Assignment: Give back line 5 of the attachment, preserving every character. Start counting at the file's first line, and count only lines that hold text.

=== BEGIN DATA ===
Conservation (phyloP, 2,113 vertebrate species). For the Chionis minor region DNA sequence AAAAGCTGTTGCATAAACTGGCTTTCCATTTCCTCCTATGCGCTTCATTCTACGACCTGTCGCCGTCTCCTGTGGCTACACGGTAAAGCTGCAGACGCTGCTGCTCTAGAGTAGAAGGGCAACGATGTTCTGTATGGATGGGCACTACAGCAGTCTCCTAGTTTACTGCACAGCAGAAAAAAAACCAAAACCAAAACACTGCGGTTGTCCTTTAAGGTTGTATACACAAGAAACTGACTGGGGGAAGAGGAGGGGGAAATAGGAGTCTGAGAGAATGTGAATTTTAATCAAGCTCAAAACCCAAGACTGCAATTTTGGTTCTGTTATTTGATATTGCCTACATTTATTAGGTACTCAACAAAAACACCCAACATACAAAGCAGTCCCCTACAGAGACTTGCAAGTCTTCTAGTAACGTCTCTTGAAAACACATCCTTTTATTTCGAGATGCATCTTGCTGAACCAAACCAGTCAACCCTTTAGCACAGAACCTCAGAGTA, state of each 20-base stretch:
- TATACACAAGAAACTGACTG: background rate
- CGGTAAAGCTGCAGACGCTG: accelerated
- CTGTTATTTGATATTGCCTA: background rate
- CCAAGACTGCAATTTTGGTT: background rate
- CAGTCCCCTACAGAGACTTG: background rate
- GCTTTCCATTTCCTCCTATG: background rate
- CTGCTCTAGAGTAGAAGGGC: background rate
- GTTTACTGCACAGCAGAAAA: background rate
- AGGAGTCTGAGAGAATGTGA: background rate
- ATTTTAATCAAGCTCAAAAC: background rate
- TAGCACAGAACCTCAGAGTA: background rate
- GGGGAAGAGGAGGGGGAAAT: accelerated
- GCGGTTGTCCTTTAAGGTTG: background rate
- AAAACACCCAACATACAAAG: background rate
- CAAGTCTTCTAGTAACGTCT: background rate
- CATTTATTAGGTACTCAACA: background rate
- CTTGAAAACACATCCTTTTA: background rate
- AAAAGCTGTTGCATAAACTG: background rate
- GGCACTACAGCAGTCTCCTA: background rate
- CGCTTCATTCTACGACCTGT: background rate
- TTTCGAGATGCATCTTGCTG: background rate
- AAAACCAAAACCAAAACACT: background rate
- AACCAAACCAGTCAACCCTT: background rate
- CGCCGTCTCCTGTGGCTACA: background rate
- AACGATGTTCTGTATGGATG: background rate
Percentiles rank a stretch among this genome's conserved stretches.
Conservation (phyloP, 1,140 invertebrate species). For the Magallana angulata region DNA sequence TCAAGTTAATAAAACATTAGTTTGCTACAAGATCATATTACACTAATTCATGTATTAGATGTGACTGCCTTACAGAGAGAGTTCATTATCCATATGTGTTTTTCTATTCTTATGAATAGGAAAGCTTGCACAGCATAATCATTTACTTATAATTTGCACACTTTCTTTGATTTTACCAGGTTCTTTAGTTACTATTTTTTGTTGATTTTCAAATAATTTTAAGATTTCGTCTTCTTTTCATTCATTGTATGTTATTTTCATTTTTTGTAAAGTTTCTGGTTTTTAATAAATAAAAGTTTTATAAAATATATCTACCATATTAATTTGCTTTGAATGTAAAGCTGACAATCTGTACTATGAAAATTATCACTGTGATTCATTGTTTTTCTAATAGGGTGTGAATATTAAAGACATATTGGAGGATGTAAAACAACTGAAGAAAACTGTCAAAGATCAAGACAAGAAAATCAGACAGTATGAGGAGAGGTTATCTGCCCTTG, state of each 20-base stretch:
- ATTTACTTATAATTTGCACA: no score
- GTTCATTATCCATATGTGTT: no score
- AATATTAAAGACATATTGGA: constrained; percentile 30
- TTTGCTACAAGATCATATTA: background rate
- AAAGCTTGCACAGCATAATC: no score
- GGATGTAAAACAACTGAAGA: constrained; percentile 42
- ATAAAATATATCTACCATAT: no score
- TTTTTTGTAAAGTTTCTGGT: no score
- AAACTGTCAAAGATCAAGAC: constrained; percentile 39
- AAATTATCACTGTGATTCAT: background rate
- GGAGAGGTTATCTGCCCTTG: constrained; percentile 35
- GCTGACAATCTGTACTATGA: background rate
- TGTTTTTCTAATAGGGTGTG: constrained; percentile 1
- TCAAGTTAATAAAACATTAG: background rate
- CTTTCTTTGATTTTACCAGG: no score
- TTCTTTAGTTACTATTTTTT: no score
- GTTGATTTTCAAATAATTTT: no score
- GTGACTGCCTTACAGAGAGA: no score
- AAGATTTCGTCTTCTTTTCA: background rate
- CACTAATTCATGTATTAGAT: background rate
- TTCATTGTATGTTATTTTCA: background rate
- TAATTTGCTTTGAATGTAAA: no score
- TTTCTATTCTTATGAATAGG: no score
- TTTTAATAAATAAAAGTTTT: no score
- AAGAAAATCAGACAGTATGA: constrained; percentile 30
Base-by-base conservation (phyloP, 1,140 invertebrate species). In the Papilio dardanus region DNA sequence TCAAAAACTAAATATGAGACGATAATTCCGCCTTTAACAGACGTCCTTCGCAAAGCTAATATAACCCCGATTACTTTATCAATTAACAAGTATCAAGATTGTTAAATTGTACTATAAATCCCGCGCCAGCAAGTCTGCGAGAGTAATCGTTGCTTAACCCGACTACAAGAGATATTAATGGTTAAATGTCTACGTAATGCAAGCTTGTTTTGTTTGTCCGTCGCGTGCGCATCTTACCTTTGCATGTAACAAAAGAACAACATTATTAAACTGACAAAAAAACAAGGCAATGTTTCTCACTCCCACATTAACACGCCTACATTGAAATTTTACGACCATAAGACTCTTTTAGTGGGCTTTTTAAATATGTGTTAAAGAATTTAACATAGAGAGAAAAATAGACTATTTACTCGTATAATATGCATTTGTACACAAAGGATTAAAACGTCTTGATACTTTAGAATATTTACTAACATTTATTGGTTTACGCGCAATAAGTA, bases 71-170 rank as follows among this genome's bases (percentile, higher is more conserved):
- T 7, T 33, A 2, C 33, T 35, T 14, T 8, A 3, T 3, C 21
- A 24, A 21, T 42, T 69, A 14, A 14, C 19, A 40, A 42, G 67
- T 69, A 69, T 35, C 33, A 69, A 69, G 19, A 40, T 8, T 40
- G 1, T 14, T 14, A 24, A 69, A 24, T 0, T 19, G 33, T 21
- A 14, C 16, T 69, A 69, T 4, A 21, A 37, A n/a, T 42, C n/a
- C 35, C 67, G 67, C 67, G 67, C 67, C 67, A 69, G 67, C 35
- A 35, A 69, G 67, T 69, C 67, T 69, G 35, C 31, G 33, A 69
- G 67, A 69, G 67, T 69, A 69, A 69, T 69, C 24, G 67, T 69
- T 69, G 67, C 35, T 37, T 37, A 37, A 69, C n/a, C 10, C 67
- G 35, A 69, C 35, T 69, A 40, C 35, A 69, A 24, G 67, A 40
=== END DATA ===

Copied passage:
- CCAAGACTGCAATTTTGGTT: background rate